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The total correlation (aka multivariate mutual information) between a bunch of random variables $X_1,...,X_n \in \mathcal{X}_1 \times ... \times \mathcal{X}_n$ with joint density $p(x_1,...,x_n)$ and marginals $p_1(x_1),...p_n(x_n)$ is defined as $$ I(X_1,...,X_n) = \int \log\left( \frac{p(x_1,...,x_n)}{p_1(x_1)...p_n(x_n)}\right) p(x_1,...,x_n) dxdy, $$ and is usually seen as a measure of dependence between $X_1,...,X_n$.

In general, $I(X_1,...,X_n) \geq 0$. In the particular case when $X_1,...,X_n$ are independent, $I(X_1,...,X_n) = 0$.

My question is: what happens is we have a weaker assumption than independence? For example, a weaker notion of independence is exchangeability: $$\forall \sigma \in S_n, \forall x_1,...,x_n \in \mathcal{X}_1 \times ... \times \mathcal{X}_n, \; p(x_1,...,x_n) = p(x_{\sigma(1)},...,x_{\sigma(n)}),$$ where $S_n$ is the set of all possible permutations of $\{1,...,n\}$.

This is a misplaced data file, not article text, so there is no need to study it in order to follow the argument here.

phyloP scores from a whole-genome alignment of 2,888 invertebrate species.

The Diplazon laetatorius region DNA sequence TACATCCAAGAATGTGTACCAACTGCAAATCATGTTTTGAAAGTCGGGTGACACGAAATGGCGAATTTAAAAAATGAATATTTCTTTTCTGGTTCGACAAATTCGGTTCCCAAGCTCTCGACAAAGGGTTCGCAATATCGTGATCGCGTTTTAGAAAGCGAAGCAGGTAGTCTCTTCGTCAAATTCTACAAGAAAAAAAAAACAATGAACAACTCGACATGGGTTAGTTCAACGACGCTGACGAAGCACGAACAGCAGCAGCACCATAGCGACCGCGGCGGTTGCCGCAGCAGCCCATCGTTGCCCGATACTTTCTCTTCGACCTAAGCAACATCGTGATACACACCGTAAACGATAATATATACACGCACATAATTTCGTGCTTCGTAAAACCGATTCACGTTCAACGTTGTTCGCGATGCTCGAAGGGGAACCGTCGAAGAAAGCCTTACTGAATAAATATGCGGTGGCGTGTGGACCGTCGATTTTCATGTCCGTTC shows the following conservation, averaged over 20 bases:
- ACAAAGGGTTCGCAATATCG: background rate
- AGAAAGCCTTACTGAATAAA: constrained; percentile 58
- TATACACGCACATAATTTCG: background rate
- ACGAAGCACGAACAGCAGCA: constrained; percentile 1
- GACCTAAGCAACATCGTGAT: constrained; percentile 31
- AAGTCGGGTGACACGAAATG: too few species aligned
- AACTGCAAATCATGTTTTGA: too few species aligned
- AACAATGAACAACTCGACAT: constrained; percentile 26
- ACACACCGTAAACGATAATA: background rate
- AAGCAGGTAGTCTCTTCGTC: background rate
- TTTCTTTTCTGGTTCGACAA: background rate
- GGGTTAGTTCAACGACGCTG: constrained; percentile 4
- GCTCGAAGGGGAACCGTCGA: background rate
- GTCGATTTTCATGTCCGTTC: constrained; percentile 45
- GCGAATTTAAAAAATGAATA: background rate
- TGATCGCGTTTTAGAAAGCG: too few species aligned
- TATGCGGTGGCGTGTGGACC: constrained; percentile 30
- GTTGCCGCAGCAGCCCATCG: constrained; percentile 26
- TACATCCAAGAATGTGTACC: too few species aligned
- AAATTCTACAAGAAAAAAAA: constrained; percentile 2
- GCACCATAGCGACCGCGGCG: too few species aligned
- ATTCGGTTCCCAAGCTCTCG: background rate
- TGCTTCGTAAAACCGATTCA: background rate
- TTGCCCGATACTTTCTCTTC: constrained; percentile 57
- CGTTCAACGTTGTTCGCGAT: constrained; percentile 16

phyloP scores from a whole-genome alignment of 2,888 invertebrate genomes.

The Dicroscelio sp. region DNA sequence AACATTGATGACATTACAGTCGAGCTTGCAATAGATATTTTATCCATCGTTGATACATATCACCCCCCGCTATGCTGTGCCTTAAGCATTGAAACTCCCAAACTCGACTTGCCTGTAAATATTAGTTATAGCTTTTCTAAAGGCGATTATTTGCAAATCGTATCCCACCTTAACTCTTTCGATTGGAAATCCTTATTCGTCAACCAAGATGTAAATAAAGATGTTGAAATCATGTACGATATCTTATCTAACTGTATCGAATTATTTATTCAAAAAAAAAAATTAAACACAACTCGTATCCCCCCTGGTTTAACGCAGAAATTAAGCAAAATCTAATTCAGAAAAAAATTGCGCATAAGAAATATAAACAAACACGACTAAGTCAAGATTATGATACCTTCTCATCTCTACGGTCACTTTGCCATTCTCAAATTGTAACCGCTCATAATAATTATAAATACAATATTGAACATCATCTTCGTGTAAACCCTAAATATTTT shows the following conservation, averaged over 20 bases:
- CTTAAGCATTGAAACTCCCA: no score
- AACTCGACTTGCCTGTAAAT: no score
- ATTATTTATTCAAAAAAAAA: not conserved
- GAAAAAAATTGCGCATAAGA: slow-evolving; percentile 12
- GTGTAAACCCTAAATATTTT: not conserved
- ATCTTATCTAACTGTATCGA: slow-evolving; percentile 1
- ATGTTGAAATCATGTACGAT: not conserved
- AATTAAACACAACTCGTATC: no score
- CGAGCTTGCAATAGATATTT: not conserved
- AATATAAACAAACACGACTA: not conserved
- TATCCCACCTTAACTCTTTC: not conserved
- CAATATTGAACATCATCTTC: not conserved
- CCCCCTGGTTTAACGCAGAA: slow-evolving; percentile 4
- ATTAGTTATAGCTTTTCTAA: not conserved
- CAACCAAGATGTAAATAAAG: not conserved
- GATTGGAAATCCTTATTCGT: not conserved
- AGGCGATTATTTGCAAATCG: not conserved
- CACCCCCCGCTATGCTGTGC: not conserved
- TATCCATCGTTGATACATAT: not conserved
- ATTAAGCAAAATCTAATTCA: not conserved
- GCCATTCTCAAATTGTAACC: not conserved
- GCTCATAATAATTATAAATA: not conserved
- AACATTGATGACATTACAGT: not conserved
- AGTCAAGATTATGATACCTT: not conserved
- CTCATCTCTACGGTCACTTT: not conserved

Can we say something about $I(X_1,...,X_n)$ when $X_1,...,X_n$ are exchangeable? For example, can we get an upper bound on $I(X_1,...,X_n)$?

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  • $\begingroup$ If exchangeability were to hold, I don't think $I(\mathbf{X})$ suddenly attains an upper bound just because of this property. What about exchangeability made you think that it would provide an upper bound if it were to be a property of mutual information? Exchangeability and an upper bound are two separate questions. Outside of the framework of your question, in general, mutual information usually acts as a lower bound for other information theoretic measures $\endgroup$ – develarist Nov 23 '20 at 0:40

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